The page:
|Publication number||US7500324 B1|
|Application number||US 11/291,637|
|Publication date||Mar 10, 2009|
|Filing date||Nov 30, 2005|
|Priority date||Nov 30, 2005|
|Publication number||11291637, 291637, US 7500324 B1, US 7500324B1, US-B1-7500324, US7500324 B1, US7500324B1|
|Inventors||Kyle Power, John Power, Patty Power|
|Original Assignee||Kyle Power, John Power, Patty Power|
|Export Citation||BiBTeX, EndNote, RefMan|
|Patent Citations (22), Referenced by (35), Classifications (19), Legal Events (3)|
|External Links: USPTO, USPTO Assignment, Espacenet|
This invention relates generally to physical therapy, and particularly to wearable physical therapeutic devices.
Weakness in the ankles, calves, and thighs may be due to disease, accident, or immobility, for example. Strengthening the muscle groups in the ankles, calves, and/or thighs can often require extensive physical therapy, typically involving expensive machines and/or other apparatus designed to exercise a specific area of musculature. Moreover, there are few devices presently available that adequately address the needs of young children in this regard.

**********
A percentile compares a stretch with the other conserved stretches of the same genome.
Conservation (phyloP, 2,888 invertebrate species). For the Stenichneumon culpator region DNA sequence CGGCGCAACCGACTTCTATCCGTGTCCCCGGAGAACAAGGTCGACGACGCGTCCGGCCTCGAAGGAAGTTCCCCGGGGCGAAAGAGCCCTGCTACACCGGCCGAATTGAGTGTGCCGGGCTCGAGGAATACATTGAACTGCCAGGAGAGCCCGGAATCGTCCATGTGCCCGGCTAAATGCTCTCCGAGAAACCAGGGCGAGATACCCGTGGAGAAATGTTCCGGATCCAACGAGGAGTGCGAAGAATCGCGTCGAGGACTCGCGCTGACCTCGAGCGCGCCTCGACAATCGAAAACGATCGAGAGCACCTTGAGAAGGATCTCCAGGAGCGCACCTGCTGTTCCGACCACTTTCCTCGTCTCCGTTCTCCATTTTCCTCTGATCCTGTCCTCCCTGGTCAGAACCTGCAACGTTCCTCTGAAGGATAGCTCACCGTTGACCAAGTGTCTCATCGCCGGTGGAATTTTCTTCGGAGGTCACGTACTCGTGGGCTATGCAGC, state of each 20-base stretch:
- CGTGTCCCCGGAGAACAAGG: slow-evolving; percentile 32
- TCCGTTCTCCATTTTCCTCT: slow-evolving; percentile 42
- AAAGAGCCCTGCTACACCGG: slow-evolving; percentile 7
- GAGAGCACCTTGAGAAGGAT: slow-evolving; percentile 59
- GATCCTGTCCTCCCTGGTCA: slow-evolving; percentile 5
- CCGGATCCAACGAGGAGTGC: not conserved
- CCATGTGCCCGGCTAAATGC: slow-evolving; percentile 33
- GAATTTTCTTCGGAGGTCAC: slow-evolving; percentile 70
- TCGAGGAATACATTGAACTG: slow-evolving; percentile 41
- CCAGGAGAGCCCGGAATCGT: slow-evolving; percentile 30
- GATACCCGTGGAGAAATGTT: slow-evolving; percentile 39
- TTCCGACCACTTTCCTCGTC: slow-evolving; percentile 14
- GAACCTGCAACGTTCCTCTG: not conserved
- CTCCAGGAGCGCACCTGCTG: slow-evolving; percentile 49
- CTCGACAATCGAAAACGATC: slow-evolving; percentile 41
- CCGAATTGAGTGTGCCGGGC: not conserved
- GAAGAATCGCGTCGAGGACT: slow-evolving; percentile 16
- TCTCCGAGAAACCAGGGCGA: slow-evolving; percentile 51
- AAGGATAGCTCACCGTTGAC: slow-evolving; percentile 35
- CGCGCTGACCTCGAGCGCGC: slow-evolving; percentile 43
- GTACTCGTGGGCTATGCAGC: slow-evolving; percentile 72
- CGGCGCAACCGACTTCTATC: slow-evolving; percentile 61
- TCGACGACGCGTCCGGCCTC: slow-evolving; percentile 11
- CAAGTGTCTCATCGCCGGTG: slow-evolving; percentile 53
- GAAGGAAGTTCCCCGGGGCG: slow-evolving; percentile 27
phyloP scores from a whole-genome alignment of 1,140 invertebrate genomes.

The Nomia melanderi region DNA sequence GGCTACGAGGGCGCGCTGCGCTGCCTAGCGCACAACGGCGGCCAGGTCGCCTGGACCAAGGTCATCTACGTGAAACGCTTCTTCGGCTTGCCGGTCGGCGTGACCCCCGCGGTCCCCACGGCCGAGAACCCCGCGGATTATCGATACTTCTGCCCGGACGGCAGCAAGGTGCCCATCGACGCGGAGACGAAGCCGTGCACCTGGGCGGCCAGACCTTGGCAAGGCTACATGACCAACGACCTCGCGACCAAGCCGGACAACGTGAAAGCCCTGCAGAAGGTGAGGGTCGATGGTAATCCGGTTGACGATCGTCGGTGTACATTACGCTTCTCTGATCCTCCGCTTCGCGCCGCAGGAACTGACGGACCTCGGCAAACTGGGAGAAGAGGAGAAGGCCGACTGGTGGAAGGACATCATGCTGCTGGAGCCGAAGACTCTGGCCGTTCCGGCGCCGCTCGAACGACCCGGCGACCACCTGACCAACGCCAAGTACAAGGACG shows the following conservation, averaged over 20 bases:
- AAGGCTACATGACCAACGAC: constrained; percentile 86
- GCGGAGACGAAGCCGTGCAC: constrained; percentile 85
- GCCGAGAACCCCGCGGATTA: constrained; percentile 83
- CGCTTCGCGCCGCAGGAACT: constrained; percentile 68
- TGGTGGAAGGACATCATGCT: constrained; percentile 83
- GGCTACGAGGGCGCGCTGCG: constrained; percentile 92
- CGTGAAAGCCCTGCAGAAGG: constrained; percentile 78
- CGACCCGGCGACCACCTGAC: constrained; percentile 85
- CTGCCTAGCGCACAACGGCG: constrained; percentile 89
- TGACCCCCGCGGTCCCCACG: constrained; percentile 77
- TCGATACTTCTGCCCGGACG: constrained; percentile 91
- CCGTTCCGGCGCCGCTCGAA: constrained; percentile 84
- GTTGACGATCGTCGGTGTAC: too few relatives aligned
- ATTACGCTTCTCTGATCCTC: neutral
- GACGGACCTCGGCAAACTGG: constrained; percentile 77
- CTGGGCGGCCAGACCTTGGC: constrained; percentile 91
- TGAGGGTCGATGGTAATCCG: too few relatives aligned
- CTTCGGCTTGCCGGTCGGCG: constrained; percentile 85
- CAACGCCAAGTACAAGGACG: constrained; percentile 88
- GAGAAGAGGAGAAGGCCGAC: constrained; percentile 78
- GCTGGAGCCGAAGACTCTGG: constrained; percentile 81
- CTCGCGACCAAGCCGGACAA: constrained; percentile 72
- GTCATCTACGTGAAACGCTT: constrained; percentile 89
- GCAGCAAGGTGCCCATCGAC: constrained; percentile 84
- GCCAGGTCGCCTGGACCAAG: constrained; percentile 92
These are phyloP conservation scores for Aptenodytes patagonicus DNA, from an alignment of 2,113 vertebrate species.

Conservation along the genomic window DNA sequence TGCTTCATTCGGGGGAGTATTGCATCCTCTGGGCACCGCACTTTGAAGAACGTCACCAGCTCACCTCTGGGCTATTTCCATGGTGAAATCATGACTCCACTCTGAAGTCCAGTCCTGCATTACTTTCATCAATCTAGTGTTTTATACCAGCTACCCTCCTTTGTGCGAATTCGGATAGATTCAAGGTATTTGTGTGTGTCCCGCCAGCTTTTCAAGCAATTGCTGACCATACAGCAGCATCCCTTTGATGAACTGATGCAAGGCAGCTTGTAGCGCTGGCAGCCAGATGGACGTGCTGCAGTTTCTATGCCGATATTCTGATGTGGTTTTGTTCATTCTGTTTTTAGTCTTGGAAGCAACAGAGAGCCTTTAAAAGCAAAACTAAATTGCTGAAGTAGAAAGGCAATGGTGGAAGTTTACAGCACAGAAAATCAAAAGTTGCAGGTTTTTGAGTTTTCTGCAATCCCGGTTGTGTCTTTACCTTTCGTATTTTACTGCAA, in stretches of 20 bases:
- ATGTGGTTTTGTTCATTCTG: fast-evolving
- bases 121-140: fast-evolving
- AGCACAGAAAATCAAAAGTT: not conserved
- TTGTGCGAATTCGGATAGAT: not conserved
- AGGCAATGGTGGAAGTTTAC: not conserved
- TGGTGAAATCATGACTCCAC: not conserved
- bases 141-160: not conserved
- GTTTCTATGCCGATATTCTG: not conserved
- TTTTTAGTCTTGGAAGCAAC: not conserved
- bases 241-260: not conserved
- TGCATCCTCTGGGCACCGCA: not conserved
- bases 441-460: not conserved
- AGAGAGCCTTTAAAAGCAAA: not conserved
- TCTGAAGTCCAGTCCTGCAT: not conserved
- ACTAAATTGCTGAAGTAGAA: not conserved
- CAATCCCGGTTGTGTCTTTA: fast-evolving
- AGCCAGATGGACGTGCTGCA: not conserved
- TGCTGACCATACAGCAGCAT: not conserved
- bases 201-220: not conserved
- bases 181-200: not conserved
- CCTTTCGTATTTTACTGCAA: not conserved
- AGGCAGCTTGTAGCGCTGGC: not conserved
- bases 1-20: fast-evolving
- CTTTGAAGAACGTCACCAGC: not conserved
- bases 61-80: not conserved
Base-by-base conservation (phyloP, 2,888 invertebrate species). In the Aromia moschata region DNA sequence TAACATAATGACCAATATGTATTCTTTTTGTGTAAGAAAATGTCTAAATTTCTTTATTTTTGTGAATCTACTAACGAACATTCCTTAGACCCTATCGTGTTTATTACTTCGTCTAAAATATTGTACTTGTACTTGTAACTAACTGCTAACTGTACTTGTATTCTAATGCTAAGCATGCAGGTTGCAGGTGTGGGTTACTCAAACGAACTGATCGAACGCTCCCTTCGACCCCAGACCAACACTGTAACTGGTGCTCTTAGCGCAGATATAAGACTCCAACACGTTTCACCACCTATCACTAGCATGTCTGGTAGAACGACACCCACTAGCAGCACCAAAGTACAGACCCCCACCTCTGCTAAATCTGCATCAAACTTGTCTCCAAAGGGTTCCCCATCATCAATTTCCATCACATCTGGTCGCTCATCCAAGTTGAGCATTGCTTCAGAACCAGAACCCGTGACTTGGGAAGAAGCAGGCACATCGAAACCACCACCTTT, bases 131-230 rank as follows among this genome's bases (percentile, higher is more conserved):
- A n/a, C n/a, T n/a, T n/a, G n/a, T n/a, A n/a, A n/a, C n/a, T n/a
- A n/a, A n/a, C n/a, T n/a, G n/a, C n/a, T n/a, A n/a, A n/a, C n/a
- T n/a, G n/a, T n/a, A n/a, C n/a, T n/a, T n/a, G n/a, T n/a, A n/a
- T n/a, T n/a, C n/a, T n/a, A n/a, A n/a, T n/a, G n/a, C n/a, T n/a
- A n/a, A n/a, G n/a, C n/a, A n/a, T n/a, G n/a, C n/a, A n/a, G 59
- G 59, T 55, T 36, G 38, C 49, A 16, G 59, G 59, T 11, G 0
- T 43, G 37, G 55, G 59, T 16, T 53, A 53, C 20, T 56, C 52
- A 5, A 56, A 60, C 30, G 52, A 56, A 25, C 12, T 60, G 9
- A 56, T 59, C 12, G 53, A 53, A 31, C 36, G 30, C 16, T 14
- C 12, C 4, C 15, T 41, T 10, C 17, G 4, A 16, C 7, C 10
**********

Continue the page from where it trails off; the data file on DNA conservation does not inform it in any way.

One effective method for improving muscle strength in the lower legs and ankles is to induce unstable footing for the patient, requiring him/her to compensate through increased muscle tension to achieve and maintain balance. Numerous attempts have been made to provide unstable foundations that are safe and effective in stressing certain muscle groups in the lower extremities. One such example is the apparatus taught in U.S. Pat. No. 6,176,817. However, such a device is large, heavy, takes up substantial floor space, and is expensive. Further, it is not readily portable, allows no walking, and works both legs together, not individually.